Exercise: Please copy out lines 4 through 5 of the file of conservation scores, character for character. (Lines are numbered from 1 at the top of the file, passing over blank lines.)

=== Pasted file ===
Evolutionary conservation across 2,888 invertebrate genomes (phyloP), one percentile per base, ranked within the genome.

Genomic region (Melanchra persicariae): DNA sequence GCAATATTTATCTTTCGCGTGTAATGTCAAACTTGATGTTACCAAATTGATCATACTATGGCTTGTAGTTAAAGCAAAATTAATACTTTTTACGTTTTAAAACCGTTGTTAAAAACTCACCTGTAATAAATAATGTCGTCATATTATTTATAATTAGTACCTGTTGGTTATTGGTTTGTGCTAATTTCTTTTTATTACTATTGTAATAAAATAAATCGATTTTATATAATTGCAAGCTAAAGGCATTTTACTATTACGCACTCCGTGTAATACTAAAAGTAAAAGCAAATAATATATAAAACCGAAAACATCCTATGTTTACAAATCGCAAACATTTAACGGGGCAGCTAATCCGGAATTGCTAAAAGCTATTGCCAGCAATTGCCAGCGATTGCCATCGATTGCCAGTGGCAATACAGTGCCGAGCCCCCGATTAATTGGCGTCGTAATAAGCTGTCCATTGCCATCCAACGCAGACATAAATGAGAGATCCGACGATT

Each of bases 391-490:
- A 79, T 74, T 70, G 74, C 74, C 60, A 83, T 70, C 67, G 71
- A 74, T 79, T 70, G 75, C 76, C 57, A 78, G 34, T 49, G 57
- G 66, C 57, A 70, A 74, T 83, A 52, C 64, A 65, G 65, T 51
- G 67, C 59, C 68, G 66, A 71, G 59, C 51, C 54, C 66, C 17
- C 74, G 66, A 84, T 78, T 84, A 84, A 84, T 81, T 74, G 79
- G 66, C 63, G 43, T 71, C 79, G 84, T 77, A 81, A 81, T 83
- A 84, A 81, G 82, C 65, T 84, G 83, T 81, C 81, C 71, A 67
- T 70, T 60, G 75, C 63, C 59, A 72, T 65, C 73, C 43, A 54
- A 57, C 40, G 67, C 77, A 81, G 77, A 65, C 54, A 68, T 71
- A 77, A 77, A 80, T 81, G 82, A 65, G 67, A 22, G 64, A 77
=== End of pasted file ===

- A 79, T 74, T 70, G 74, C 74, C 60, A 83, T 70, C 67, G 71
- A 74, T 79, T 70, G 75, C 76, C 57, A 78, G 34, T 49, G 57